Coming Soon: More about Filopappas Hill
At the base of the Acropolis sits the Ancient Agora. Agora means “gathering place.”
The Agora was once the ancient heart of Athens and the center of public life for ancient Athenians; political, social, and commercial.
Greeks invented Democracy here, and Socrates preached here!
You can imagine the activity that used to take place as you walk among the stones looking up at the Parthenon.
- Temple of Hephaestus – Constructed in 449 BC, it’s the best-preserved Classical temple in Greece and only temple in the ancient Greek world with a completely intact roof.
- Stoa of Attalos – A stoa (stoh-AH) is a covered walkway. The Stoa of Attalos was world’s first shopping mall. It has 45 Doric columns on the ground floor and today houses a museum with all the finds from the Agora.
Coming Soon: more about The Agora.
Outside the Agora, and partially built into the Acropolis rocks, is Plaka, the old quarter of Athens and once considered the neighborhood of the Olympic gods.
We LOVE strolling through this area. You can feel the history.
Its narrow winding streets are full of houses, ancient monuments, shops, and tavernas.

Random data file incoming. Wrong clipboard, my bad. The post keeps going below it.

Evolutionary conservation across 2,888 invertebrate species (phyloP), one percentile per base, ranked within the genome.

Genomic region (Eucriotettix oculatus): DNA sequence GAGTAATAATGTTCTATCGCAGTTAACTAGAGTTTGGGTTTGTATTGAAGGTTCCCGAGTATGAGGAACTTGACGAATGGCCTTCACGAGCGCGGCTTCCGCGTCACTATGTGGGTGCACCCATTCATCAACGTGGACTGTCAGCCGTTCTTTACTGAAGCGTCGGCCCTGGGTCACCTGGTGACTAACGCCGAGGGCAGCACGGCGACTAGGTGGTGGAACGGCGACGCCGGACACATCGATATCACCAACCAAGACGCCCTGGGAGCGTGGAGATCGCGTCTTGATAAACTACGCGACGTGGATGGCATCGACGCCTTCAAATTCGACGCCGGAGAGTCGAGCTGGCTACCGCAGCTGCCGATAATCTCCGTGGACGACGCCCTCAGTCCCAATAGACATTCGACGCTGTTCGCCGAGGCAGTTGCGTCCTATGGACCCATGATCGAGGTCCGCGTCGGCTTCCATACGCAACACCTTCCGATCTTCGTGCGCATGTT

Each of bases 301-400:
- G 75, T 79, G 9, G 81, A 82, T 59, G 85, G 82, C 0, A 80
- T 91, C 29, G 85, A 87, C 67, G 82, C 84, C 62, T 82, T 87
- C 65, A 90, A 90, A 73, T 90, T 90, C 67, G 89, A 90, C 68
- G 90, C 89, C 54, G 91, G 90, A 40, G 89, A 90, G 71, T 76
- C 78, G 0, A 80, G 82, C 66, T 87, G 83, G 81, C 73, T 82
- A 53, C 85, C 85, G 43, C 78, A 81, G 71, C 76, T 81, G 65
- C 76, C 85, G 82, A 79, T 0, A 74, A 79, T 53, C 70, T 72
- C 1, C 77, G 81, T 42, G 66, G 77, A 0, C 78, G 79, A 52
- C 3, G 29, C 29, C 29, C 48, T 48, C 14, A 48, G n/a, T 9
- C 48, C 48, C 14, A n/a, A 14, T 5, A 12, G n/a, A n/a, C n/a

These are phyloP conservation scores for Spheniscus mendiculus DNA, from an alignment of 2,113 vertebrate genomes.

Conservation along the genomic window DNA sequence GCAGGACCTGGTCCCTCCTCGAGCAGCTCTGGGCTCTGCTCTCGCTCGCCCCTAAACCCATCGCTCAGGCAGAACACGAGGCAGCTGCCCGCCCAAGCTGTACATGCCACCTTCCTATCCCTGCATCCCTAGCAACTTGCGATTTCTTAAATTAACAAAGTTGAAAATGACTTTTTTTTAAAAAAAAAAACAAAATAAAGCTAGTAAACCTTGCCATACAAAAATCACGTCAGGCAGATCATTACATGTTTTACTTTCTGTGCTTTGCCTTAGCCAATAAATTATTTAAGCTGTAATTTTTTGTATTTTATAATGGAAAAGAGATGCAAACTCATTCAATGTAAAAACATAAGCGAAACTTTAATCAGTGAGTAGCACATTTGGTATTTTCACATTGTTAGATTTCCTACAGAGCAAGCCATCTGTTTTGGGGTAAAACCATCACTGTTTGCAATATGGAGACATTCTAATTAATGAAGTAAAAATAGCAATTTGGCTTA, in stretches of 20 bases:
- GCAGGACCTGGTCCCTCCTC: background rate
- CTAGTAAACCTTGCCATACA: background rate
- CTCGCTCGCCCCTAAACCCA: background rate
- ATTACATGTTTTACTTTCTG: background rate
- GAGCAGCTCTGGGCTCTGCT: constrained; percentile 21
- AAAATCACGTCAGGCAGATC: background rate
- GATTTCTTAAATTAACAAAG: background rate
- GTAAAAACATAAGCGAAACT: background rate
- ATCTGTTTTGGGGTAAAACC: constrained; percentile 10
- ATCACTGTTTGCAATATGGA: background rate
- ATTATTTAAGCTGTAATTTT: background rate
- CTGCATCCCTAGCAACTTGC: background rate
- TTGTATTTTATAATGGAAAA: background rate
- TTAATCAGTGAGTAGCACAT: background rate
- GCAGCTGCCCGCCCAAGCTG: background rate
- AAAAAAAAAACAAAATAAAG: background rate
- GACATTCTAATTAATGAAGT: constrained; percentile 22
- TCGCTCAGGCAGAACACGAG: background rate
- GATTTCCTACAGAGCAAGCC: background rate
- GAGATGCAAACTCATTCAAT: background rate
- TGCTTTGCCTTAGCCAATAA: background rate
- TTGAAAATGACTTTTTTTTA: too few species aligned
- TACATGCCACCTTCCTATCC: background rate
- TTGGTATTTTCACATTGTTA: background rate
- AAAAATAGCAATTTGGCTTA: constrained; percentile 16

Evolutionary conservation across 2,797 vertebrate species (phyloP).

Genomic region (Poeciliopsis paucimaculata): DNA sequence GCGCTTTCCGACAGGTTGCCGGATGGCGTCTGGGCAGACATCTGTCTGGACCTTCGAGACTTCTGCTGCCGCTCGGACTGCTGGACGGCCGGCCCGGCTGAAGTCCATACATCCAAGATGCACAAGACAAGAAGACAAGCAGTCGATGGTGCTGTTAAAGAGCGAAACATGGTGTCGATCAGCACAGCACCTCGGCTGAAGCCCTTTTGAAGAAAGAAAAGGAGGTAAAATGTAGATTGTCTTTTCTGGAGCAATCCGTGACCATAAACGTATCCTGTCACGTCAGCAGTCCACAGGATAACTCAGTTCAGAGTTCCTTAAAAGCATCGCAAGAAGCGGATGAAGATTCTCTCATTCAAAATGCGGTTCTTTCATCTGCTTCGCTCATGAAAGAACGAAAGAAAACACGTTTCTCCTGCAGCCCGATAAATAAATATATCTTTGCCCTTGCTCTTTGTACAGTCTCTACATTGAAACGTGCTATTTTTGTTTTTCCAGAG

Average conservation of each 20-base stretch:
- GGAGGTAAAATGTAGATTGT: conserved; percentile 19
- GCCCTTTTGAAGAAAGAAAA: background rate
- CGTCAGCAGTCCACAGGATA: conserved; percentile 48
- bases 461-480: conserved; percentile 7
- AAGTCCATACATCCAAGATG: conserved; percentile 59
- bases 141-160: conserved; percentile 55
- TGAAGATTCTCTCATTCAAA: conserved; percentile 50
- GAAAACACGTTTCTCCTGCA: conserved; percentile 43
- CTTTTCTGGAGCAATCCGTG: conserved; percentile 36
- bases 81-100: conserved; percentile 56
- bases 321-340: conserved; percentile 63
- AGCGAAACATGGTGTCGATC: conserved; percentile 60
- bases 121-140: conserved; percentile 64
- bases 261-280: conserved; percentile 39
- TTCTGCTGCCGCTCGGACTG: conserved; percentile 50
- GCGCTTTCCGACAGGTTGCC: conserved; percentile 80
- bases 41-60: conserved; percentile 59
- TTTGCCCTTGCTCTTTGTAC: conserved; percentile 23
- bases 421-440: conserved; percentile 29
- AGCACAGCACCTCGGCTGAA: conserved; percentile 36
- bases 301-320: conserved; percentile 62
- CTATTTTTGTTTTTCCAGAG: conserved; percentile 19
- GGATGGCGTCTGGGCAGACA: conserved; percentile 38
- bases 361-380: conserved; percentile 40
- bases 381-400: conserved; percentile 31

There are tons of restaurants, cafes for a Greek coffee or drink, and shops, including the Monastiraki Square/Flea Market.
Coming Soon: More about Placa
Built during the reign of Julius Caesar in the first century AD, the Romans moved Athens’ marketplace here from the older Agora.
Tower of the Winds is the highlight. An astronomer designed the octagonal structure in the first century BC. It is considered the world’s first meteorological station and features a combination of sundials, a water clock, and wind vane.
Coming Soon: Read more about the Tower of the Winds
Built in 329BC (or 556 AD) for the athletic competitions of Panathenaia (the major festival honoring patron goddess Athena), it was home to The Opening Ceremony for the first modern Olympic Games in 1896.
Also known as Kallimarmaro, which means “beautifully marbled,” it is the only major stadium in the world built entirely of white marble.
The Panathenaic Stadium is the venue where the Olympic flame handover ceremony takes place before every Olympic Games.
Coming Soon: More about the Panathenaic Stadium
At one time the largest temple in all of Greece, only 16 of the original 104 columns remain.
Just the size of the 16 columns you see is overwhelming…its hard to imagine 104 of them!
Started in the 6th century BC, it took 700 years to finish in 132 AD!
Coming Soon: More about the Temple of Olympian Zeus
Known as Constitution Square, you have to visit this center of the city to see the changing of the Evzones, a special infantry of the Greek Army, taking place every hour. They guard the Tomb of the Unknown Warrior.
The Evzones are famous for their skirts (400 pleats symbolizing each year of the Turkish/Ottoman occupation), pompom shoes and elaborate changing of the guard.
11 am Sunday is a full changing of the guard with a band.
Coming Soon: More about Syntagma Square